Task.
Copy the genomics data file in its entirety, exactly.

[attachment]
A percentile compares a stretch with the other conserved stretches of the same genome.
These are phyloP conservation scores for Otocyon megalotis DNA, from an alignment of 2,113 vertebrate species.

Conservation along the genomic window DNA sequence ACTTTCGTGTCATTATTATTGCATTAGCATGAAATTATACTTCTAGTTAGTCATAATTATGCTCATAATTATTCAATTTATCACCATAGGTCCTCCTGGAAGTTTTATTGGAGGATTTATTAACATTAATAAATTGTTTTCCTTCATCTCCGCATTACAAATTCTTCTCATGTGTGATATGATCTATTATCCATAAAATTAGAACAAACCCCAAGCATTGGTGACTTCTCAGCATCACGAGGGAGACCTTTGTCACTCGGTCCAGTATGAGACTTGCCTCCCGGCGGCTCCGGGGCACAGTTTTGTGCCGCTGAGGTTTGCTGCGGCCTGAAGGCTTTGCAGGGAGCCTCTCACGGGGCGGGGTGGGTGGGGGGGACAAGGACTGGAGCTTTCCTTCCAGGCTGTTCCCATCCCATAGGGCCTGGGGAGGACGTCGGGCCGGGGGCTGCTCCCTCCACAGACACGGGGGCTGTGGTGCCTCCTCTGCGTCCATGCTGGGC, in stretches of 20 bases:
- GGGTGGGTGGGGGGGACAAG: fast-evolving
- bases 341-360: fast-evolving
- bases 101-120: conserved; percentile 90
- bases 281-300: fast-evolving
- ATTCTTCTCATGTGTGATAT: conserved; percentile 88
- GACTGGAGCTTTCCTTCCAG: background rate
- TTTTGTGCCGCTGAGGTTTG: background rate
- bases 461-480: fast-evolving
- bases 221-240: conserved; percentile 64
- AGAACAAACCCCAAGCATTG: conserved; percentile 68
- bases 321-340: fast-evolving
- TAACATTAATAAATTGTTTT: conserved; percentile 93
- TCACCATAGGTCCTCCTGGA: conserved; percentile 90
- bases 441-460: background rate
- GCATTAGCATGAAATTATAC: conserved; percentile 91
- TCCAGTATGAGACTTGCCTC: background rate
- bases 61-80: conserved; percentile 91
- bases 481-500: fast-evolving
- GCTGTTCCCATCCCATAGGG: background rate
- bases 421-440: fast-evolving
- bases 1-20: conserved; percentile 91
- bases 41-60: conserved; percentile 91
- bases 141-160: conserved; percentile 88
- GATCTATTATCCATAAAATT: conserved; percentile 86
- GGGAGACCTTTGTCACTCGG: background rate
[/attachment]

A percentile compares a stretch with the other conserved stretches of the same genome.
These are phyloP conservation scores for Otocyon megalotis DNA, from an alignment of 2,113 vertebrate species.

Conservation along the genomic window DNA sequence ACTTTCGTGTCATTATTATTGCATTAGCATGAAATTATACTTCTAGTTAGTCATAATTATGCTCATAATTATTCAATTTATCACCATAGGTCCTCCTGGAAGTTTTATTGGAGGATTTATTAACATTAATAAATTGTTTTCCTTCATCTCCGCATTACAAATTCTTCTCATGTGTGATATGATCTATTATCCATAAAATTAGAACAAACCCCAAGCATTGGTGACTTCTCAGCATCACGAGGGAGACCTTTGTCACTCGGTCCAGTATGAGACTTGCCTCCCGGCGGCTCCGGGGCACAGTTTTGTGCCGCTGAGGTTTGCTGCGGCCTGAAGGCTTTGCAGGGAGCCTCTCACGGGGCGGGGTGGGTGGGGGGGACAAGGACTGGAGCTTTCCTTCCAGGCTGTTCCCATCCCATAGGGCCTGGGGAGGACGTCGGGCCGGGGGCTGCTCCCTCCACAGACACGGGGGCTGTGGTGCCTCCTCTGCGTCCATGCTGGGC, in stretches of 20 bases:
- GGGTGGGTGGGGGGGACAAG: fast-evolving
- bases 341-360: fast-evolving
- bases 101-120: conserved; percentile 90
- bases 281-300: fast-evolving
- ATTCTTCTCATGTGTGATAT: conserved; percentile 88
- GACTGGAGCTTTCCTTCCAG: background rate
- TTTTGTGCCGCTGAGGTTTG: background rate
- bases 461-480: fast-evolving
- bases 221-240: conserved; percentile 64
- AGAACAAACCCCAAGCATTG: conserved; percentile 68
- bases 321-340: fast-evolving
- TAACATTAATAAATTGTTTT: conserved; percentile 93
- TCACCATAGGTCCTCCTGGA: conserved; percentile 90
- bases 441-460: background rate
- GCATTAGCATGAAATTATAC: conserved; percentile 91
- TCCAGTATGAGACTTGCCTC: background rate
- bases 61-80: conserved; percentile 91
- bases 481-500: fast-evolving
- GCTGTTCCCATCCCATAGGG: background rate
- bases 421-440: fast-evolving
- bases 1-20: conserved; percentile 91
- bases 41-60: conserved; percentile 91
- bases 141-160: conserved; percentile 88
- GATCTATTATCCATAAAATT: conserved; percentile 86
- GGGAGACCTTTGTCACTCGG: background rate